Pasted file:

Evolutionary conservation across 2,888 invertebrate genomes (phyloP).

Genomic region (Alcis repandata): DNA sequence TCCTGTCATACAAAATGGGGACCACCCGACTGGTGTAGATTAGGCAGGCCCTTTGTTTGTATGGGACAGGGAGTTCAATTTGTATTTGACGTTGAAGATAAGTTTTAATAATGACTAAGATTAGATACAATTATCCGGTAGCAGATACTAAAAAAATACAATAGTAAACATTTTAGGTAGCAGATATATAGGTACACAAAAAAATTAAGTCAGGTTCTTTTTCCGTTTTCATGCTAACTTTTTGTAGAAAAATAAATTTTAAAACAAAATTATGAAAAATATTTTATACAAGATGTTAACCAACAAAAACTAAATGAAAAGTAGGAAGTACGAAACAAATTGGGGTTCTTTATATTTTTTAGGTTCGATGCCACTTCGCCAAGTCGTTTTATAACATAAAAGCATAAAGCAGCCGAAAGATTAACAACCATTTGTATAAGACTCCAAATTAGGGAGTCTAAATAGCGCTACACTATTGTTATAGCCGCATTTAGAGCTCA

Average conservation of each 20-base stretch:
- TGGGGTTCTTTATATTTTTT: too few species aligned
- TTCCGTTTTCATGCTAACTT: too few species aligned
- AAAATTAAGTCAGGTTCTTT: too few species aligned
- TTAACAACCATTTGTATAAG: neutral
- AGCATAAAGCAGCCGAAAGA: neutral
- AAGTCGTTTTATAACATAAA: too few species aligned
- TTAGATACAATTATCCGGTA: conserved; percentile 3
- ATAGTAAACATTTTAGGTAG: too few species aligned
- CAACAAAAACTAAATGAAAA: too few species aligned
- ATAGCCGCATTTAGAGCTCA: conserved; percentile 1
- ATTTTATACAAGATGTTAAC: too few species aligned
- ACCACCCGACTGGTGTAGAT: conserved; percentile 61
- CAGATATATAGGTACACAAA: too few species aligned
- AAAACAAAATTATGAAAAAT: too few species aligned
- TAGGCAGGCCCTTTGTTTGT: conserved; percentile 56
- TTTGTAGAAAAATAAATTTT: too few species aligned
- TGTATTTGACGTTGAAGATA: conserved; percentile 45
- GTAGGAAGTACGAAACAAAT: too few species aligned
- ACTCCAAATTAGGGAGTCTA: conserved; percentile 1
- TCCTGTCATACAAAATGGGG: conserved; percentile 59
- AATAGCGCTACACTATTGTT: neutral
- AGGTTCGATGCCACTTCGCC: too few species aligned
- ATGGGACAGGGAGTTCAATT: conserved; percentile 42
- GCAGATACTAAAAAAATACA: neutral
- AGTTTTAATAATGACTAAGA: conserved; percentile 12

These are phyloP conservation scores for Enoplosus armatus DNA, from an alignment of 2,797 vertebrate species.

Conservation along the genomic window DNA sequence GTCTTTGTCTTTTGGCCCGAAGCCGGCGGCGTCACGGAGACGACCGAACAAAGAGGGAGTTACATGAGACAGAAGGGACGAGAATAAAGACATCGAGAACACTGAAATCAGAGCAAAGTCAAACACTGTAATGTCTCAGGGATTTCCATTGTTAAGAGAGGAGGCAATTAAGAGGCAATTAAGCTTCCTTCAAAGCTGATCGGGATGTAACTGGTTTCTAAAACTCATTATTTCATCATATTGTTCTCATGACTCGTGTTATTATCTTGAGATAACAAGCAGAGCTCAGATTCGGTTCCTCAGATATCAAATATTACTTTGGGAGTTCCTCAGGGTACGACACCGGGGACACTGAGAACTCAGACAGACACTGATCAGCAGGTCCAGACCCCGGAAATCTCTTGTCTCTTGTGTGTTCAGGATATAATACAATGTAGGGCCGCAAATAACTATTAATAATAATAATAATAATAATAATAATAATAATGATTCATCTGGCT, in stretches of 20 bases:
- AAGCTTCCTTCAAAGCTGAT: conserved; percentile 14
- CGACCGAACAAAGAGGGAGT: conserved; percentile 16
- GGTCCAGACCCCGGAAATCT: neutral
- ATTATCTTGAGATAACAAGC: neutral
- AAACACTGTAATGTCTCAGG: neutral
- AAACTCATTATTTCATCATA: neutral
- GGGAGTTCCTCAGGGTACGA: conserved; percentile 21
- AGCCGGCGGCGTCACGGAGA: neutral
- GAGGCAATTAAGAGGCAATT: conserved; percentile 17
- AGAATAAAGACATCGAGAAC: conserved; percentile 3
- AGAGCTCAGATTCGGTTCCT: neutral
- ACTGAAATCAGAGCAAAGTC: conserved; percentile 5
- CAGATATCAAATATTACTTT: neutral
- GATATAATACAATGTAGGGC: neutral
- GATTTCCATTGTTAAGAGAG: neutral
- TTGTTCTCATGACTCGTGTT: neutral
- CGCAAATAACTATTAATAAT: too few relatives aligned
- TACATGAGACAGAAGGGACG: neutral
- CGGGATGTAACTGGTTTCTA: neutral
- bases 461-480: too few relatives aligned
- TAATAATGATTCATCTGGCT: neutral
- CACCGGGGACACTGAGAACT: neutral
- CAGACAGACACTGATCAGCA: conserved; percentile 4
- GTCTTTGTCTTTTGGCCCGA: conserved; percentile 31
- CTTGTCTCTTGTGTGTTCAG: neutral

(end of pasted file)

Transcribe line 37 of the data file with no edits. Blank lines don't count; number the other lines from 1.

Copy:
- GGGAGTTCCTCAGGGTACGA: conserved; percentile 21